glPixelStorei(GL_PACK_ROW_LENGTH, img.step/img.elemSize());
    glReadPixels(0, 0, img.cols, img.rows, GL_BGR_EXT, GL_UNSIGNED_BYTE, img.data);
    cv::Mat flipped(img);
    cv::flip(img, flipped, 0);
    cv::imwrite("snapshot.png", img);

Explanation -
  • First we create an empty matrix 'img' for our data to be read into. 
  • Then you have to account for cv::Mat not neccessarily storing image rows contiguously. There  might be small padding value at the end of each row to make rows 4-byte aligned (or 8?). So you need to mess with the pixels storage modes. glPixelStorei sets pixel storage modes that affect the operation of subsequent glReadPixels. GL_PACK_ALIGNMENT - specifies the alignment requirements for the start of each pixel row in memory. The allowable values are 1, 2, 4, 8. GL_PACK_ROW_LENGTH defines the number of pixels in a row.
  • The type of matrix influences the format and type parameters of glReadPixels. If you want color images you have to keep in mind that OpenCV usually stores color values in BGR order while OpenGL stores in RGB. glReadPixels(x, y, width, height, format, type, data) - returns the pixel data from the frame bufer, starting witht eh pixel whose lower left corner is at location x, y into client memory starting at location data.
  • Finally OpenCV stores the images from top to bottom. So you may need to either flip them after getting them or render them flipped in OpenGL in the first place. To flip a cv::Mat vertically, you can use cv::flip.


2 November 2012

Browser plugin development using Firebreath

FireBreath is a framework that allows easy creation of powerful browser plugins. A plugin built on FireBreath works as an NPAPI plugin or as an ActiveX control (windows only) and support could be added for other plugin types built in C++ as well. Check out the complete firebreath features here.

First download firebreath either by downloading the stable version or by cloning recent project from git repository. Check out the firebreath download link for more details.

After downloading/extracting into a folder, you are ready to develop browser plugin.Firebreath provides a plugin generator python script called fbgen.py. This scripts requires Python 2.5, 2.6, 2.7 or 3.2.3. Now you can generate your new plugin project by executing this script by -
> python2.7 fbgen.py
This will ask for the details of your plugin and then generate a project based on that. The details asked are -
  • Plugin Name [] : This is the human readable name of your plugin that will be used in the strings.
  • Plugin Identifier [] : This is the code friendly identifier that will be used to name classes, project directory etc.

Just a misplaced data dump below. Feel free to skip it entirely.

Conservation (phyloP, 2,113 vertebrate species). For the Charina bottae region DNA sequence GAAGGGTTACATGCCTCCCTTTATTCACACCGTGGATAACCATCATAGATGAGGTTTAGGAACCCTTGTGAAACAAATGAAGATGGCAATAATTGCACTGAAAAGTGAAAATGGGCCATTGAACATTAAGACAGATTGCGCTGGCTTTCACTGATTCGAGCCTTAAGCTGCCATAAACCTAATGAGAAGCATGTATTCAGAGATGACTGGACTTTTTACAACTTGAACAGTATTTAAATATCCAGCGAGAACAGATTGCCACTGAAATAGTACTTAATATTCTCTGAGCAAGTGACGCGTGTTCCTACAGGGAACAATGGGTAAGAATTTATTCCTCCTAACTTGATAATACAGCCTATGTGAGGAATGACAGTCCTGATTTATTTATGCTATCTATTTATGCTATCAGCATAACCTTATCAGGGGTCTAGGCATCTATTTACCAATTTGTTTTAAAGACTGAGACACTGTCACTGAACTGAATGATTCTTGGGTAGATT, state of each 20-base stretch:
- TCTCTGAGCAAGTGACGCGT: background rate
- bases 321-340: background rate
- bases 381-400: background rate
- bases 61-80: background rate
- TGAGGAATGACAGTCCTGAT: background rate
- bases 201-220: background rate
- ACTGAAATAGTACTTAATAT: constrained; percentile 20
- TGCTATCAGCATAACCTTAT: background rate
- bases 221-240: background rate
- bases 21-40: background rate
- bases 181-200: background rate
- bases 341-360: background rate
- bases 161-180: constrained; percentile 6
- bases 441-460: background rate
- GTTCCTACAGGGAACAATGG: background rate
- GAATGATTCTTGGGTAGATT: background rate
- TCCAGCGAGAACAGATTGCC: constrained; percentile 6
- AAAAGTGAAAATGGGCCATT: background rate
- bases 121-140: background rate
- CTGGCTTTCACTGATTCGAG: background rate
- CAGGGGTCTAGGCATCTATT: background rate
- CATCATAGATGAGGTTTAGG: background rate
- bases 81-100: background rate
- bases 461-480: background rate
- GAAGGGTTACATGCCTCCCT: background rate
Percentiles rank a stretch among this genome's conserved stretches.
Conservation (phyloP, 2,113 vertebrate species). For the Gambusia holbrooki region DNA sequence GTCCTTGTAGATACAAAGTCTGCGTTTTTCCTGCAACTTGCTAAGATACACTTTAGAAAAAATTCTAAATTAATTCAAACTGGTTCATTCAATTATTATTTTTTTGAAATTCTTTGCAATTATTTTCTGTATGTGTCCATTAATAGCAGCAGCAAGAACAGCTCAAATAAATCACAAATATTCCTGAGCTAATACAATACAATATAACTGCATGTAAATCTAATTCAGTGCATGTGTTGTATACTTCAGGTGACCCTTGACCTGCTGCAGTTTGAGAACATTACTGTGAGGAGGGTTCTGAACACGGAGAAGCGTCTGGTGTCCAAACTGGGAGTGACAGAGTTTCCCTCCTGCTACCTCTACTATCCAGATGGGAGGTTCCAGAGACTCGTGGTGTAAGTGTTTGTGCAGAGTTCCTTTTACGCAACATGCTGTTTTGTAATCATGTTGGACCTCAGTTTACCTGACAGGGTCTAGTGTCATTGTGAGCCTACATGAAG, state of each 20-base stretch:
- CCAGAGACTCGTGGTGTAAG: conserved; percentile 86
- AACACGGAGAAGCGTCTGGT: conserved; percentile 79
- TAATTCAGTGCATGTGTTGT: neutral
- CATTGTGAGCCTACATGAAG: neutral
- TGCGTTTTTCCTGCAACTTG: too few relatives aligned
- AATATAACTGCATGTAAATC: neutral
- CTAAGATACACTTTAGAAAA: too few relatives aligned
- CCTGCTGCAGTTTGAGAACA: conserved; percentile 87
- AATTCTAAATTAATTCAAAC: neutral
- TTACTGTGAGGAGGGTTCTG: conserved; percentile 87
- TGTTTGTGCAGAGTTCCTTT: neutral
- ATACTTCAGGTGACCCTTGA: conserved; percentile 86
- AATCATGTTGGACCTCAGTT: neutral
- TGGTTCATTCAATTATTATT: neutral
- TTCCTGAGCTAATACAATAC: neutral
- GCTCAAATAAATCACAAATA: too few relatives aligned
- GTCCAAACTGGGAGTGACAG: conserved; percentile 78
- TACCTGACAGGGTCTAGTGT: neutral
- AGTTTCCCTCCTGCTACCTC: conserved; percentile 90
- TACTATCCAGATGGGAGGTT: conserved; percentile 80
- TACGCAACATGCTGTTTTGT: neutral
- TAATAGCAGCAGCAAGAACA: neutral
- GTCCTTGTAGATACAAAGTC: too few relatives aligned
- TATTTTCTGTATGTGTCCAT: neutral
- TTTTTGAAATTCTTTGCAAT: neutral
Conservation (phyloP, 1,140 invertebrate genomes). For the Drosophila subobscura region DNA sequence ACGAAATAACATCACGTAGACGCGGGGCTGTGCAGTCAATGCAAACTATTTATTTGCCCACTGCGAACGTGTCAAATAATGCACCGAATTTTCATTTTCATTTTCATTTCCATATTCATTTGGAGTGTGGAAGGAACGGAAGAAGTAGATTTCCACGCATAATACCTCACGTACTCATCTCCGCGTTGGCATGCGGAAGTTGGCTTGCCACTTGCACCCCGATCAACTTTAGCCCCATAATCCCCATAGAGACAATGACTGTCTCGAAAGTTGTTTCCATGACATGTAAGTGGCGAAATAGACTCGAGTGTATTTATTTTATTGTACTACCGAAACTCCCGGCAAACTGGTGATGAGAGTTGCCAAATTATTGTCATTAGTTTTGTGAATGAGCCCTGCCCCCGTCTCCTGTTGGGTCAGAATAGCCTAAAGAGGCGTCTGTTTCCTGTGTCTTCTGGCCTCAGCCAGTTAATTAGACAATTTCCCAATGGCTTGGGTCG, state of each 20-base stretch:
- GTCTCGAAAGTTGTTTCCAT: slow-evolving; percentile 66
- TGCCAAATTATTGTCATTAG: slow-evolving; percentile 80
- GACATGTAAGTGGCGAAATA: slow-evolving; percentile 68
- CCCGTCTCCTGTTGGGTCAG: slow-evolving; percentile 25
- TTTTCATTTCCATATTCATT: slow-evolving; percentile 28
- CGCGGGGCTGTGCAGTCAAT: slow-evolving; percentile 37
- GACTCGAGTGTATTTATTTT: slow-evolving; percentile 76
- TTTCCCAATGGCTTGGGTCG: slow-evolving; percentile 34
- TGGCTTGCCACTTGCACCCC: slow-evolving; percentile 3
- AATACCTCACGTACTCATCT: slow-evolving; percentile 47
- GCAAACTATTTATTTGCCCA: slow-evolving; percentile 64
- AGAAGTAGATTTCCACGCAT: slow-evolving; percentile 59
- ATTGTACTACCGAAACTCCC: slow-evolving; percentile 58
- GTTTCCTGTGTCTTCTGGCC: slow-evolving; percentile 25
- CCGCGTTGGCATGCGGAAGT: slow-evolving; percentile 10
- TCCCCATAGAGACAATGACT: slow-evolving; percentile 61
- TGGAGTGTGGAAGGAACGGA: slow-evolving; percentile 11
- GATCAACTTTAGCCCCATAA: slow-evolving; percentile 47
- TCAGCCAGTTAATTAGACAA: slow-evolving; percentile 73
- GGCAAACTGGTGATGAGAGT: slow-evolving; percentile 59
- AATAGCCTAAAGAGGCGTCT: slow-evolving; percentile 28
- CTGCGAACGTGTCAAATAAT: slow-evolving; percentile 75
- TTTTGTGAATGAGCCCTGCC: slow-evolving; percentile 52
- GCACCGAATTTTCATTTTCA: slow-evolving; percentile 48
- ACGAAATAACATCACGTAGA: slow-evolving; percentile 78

• Plugin Prefix [] : The plugin prefix is used to generate project names in visual studio. 
  • Plugin Mime Type [] : The mime type that you'll use with the object tag to embed your plugin into the web page. 
  • Plugin Description [] :  A human readable description of the plugin that will go in the strings resource that is compiled into the plugin; It will be visible in the plugin navigator on NPAPI based browsers. 
  • Plugin has no UI [false] : Set to true if you do not plan to do any drawing with your plugin.
  • Company Name [] : This is used for copyright notices in the resource strings. 
  • CompanyIdentifier [] : This is used to generate ActiveX PROGID and a few other things in the plugin config.
  • Company Domain [] : This is needed to create a unique id for the mozilla plugin, which is of the form "@[company domain]/[plugin id]". The default is generated from the company id.
 fbgen.py takes the provided information and generates a project in the <firebreath>/projects directory. You can copy this project folder to any other required place. The important files which were created are as follows:
  • PluginConfig.cmake - Configuration options from this file are used to generate other files that are critical to your plugin configuration.
  • CMakeLists.txt - It is the main config file for generating the project. 
  • Factory.cpp - This contains a subclass of FactoryBase for your plugin. The method that is called by Firebreath to create the main plugin object is in here, as are the global init and deinit functions. The default behaviour is to create a [YourProjectID] object and call plugins StaticInitialize() and StaticDeinitialize() for the global init and deinit.
  • <PluginIdentifier>(.cpp | .h) - This is essentially the main entry-point for the project. Any time someone puts an object tag on a page with your plugin, this object gets initialized. It has a window from which it gets events and which can draw for it and it has an API which handles javascript calls. createJSAPI method creates the JSAPI that will be seen by javascript when it accesses the object.
  • <PluginIdentifier>API(.cpp | .h) - This is the default "API" class. Think of it as a javascript object when you access your plugin from javascript. You can add methods and functions, deal with and return arrays and javascript objects, and even return other API objects with their own methods and properties.